sign of a thaw? 147 West 22 Street closes up 9% over 2006, 263 Ninth does not
it wasn‘t the renovation
The most astute (anal? persistent??) among the readers of Manhattan Loft Guy may have noticed that I have once again been updating my master list of loft closings, having added a hundred or more in the last week (I have a long ways to go, to fill in since mid-August, but I am essentially current back through December). [Click here for the Master List, a Google Docs spreadsheet; see my August 23, 2009 post, master list of Manhattan loft closings since November, for some limitations.]
In doing that detail work I have been pleased to note many, many paired sales (lofts that have a prior sale, in addition to a current sale). My (everlasting?) To-Do list includes a note to focus on the lofts that have sold twice in the last few years, starting with a list or table. But I won’t wait for this one, as it may be (another?) sign of a ‘thaw’….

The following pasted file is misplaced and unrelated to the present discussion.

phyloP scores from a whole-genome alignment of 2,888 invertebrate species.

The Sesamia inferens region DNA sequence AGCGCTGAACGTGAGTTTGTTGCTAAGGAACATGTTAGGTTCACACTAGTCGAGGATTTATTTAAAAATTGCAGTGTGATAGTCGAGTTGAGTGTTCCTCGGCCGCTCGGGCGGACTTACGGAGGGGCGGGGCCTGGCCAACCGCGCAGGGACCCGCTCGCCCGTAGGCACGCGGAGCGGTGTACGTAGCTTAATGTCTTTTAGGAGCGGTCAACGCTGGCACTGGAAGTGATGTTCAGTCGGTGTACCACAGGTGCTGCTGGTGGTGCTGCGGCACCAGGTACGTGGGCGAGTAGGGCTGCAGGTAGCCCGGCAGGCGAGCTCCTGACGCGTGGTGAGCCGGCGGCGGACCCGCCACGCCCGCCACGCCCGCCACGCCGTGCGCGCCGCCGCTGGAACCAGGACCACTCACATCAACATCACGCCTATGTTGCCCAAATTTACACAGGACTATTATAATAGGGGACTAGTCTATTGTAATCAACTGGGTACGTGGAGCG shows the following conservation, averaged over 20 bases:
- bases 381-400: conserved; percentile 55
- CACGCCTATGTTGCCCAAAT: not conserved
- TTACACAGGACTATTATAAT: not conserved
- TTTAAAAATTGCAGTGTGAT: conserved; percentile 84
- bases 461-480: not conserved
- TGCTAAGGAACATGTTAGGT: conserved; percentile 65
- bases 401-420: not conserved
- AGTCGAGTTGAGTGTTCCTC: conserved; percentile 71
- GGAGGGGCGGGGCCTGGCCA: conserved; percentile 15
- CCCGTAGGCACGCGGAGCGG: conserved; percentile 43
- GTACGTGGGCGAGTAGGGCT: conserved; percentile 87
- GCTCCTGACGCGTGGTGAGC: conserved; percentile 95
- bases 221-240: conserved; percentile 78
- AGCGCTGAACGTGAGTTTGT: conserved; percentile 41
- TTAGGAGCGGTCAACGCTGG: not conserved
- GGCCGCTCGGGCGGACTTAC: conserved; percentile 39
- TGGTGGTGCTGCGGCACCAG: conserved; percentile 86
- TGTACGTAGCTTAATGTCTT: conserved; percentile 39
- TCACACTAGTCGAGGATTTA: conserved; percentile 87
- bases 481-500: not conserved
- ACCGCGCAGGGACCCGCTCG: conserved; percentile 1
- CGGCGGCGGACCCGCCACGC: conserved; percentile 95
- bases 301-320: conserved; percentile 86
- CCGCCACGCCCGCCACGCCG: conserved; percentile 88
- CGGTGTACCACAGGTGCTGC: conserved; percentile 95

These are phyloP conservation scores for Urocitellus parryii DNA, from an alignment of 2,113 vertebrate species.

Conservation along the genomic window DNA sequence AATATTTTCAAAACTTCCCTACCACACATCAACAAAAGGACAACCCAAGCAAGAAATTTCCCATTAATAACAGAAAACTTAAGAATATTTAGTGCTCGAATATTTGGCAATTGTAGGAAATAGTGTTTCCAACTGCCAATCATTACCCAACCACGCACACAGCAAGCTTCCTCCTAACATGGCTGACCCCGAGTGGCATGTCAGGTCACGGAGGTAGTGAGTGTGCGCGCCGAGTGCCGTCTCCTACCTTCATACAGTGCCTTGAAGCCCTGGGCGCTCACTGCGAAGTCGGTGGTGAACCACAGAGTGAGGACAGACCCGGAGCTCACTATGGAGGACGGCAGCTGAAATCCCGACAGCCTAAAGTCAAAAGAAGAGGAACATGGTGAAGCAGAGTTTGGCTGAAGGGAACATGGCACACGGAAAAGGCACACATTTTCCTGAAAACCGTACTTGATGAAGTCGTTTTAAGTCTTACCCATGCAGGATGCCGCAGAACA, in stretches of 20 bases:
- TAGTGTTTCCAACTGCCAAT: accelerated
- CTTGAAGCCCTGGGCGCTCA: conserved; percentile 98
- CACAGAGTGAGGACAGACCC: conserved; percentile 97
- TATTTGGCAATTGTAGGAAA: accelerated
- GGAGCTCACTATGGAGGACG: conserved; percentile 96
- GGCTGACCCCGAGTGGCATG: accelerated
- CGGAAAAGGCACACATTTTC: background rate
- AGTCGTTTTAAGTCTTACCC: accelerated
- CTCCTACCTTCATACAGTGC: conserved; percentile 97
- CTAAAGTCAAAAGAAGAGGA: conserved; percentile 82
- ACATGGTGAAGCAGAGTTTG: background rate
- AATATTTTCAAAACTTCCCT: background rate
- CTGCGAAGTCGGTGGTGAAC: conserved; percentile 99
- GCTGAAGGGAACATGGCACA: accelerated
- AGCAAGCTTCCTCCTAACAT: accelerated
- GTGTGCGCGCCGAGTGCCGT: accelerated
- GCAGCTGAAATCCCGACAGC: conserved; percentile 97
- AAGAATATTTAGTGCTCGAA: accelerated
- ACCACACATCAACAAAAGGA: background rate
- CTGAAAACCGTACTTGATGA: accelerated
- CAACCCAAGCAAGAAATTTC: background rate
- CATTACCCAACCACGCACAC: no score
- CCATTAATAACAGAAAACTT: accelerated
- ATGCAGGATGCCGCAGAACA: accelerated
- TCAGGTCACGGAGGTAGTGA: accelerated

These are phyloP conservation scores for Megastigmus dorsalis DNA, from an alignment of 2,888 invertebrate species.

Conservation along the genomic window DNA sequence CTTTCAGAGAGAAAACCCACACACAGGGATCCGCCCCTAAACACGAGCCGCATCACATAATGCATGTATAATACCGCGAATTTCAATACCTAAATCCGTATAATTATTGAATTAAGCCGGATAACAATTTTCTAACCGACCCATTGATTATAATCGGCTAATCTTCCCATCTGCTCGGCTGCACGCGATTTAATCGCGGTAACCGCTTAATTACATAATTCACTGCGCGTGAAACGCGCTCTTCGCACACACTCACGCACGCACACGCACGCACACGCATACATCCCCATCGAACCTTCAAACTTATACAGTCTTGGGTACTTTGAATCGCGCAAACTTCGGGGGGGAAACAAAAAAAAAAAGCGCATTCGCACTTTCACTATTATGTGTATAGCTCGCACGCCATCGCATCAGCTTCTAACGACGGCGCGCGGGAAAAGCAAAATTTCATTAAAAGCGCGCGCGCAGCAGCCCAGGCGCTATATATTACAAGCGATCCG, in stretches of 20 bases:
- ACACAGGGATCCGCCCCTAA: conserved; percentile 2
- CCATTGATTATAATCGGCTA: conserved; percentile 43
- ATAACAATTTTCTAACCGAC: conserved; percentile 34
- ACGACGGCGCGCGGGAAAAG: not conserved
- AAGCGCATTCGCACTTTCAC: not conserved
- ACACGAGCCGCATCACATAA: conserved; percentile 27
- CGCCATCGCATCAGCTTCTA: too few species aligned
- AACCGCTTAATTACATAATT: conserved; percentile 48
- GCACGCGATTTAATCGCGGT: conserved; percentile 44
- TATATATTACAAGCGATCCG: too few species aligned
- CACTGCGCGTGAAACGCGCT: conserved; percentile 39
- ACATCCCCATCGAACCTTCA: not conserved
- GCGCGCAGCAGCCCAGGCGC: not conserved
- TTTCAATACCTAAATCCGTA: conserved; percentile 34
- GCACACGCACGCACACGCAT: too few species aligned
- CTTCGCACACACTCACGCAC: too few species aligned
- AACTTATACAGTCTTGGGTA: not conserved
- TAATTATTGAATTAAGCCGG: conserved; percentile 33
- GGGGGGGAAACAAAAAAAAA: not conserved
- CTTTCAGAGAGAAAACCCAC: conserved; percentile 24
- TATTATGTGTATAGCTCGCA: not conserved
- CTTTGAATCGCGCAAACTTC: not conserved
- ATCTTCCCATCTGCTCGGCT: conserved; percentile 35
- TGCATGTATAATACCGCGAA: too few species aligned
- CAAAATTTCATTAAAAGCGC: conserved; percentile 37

The Manhattan loft #3S at 147 West 22 Street sold last week for $1.75mm. While it is babbled as both a "stunning example of contemporary sophistication" and as "triple mint & meticulously renovated", that condition should not account for the fact that this January sale was 9.4% above the same loft’s sale in February 2006. For that prior sale, the babble went like this: a "perfect union of pristine design and sophisticated elegance … [that was f]eatured in Wallpaper* Magazine". (I am willing to assume that someone did not buy a Perfect Union in 2006 to gut and re-build it as a Stunning Example, but my point here depends on that assumption being correct.)
data point giveth, data point taketh away
Of course, immediately after having noted the 147 West 22 Street sale as maybe being (another?) sign of a ‘thaw’, I came across a parallel paired sale at The Heywood, 263 Ninth Avenue. There, the story is different. The "1,489 sq ft" Manhattan loft #4D at 263 Ninth Avenue also closed on January 25 and also sold earlier in 2006. The recent sale at $1.315mm was, in contrast to #3S at 147 West 22 Street, 5.3%% lower than the January 10, 2006 sale at $1,389,375. (Same condition, but the recent sale included a storage unit that sold separately in 2006 for $24,056, so the better comparison is $1.315mm to $1.413mm, a decline of 7%.)
Maybe these two data indicate that any thaw is variable, or perhaps that we are in a bit of a sideways market. Ask me again in 6 months what they meant….
© Sandy Mattingly 2010